We should also ask ourselves the question: If I voted for the dude, i.e. got sucked into his stick, how likely am I to (say: yep I was an idiot to get sucked in?) What % of that 39% do you think are sitting there saying to their friends, we got took again, by some BS slick talking New York City Elite! It isn’t happening at the Bull Elk saloon, they are all making up excuses just like trump about why things are they way they are, and that is why they are in there sorry state that allowed them to get sucked into that slick big city eastern elite BS!

    • Submitted by Bill Willy on 02/17/2017 - 02:07 am.

      In other news

      More stuff for your average calcs:

      “The latest national survey by Pew Research Center finds that Trump’s overall job approval is much lower than those of prior presidents in their first weeks in office: 39% approve of his job performance, while 56% disapprove.

      “The intensity of the public’s early views of Trump is striking . . . [It] already surpasses strong disapproval for Barack Obama at any point during the eight years of his presidency. The only occasion when strong disapproval of George W. Bush was higher than for Trump currently was in December 2008, near the end of his presidency.”

  4. Submitted by Ellen Hoerle on 02/16/2017 - 12:17 pm.

    Just think. This was the best Trump could find the first time around. And all that took him down was his version of nanny gate and alleged wife abuse?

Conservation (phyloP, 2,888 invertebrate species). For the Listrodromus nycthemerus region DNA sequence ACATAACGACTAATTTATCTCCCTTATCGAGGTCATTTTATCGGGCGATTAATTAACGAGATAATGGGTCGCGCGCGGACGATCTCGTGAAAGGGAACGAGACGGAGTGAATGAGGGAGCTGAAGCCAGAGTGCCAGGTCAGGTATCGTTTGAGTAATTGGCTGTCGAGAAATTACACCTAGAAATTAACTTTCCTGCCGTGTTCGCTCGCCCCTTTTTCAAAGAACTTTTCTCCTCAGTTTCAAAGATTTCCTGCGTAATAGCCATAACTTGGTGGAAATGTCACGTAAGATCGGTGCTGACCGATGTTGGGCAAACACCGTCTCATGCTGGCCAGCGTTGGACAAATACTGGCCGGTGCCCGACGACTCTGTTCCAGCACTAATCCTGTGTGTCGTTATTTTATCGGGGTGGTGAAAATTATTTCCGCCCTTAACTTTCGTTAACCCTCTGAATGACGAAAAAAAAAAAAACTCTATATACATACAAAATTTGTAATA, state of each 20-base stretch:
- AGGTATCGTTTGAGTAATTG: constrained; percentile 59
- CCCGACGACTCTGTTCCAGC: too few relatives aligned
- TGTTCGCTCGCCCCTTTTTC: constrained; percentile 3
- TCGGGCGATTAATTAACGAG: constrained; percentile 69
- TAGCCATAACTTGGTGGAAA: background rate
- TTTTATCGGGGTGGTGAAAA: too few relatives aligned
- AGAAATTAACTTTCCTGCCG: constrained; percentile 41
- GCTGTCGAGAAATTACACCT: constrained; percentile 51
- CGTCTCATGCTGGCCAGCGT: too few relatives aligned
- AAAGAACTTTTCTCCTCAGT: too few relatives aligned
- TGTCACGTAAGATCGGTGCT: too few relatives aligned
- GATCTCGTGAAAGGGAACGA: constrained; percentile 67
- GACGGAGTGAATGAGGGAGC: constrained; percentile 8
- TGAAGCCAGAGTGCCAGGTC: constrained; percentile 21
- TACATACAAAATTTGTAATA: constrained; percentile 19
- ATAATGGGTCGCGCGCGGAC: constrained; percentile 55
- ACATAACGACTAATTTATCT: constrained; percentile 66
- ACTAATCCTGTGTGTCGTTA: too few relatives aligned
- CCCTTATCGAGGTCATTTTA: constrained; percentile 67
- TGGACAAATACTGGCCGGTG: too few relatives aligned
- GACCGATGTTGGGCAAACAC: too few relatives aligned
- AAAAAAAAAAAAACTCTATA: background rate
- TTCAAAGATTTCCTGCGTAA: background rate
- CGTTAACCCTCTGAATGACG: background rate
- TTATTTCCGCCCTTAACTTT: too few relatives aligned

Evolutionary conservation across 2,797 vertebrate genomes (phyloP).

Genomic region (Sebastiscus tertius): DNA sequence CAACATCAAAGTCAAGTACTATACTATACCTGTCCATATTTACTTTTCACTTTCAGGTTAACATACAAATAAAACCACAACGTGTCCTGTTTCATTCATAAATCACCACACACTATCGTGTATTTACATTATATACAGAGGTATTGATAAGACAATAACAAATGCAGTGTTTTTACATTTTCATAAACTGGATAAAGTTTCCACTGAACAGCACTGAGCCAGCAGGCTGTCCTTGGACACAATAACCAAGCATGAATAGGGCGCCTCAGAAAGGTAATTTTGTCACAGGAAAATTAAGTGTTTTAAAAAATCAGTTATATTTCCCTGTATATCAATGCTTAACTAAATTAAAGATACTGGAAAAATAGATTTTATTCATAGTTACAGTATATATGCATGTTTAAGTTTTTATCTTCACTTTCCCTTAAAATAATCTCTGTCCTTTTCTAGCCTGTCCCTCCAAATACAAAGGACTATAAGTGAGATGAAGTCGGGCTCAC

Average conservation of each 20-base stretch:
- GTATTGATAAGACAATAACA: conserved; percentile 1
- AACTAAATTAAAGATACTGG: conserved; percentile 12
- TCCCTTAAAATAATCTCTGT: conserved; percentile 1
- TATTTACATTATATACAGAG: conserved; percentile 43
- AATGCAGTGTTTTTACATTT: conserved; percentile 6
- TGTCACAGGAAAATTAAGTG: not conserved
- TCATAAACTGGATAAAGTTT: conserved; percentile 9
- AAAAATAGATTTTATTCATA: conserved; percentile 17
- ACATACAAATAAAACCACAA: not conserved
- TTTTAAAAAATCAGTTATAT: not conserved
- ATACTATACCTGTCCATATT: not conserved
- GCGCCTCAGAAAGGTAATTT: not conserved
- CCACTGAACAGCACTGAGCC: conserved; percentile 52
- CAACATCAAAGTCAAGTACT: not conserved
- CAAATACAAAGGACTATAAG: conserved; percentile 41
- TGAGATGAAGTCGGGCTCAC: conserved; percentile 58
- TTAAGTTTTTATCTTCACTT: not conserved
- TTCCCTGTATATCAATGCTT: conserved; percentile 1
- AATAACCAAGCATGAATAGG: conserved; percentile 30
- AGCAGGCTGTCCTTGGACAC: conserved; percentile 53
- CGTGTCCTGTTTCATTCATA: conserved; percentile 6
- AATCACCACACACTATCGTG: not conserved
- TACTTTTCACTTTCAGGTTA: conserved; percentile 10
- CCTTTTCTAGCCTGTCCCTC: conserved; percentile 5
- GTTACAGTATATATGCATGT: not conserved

“We’re gonna win so much you’ll get tired of winning.’”

    “I have the best people.”

    uh huh

  5. Submitted by Hiram Foster on 02/17/2017 - 06:03 am.


    Labor sealed it’s fate in America when the air traffic controller’s union, PATCO endorsed Ronald Reagan in the 1980 election.

    • Submitted by Helen Hunter on 02/19/2017 - 12:26 pm.

      Because Reagan lied to them

      He sent them a letter before the election telling them he would support their strike.
      They made the mistake of trusting a bad actor and believing his lie.
      They did not “seal their fate” by so doing. In spite of long-standing anti-union bias by powerful politicians, unions are coming back. They’ve actually never left, but new ones have arisen and have been winning unionization in the service sector for decades, as well as older unions continuing to represent their members and win what they could in difficult times.

Leave a Reply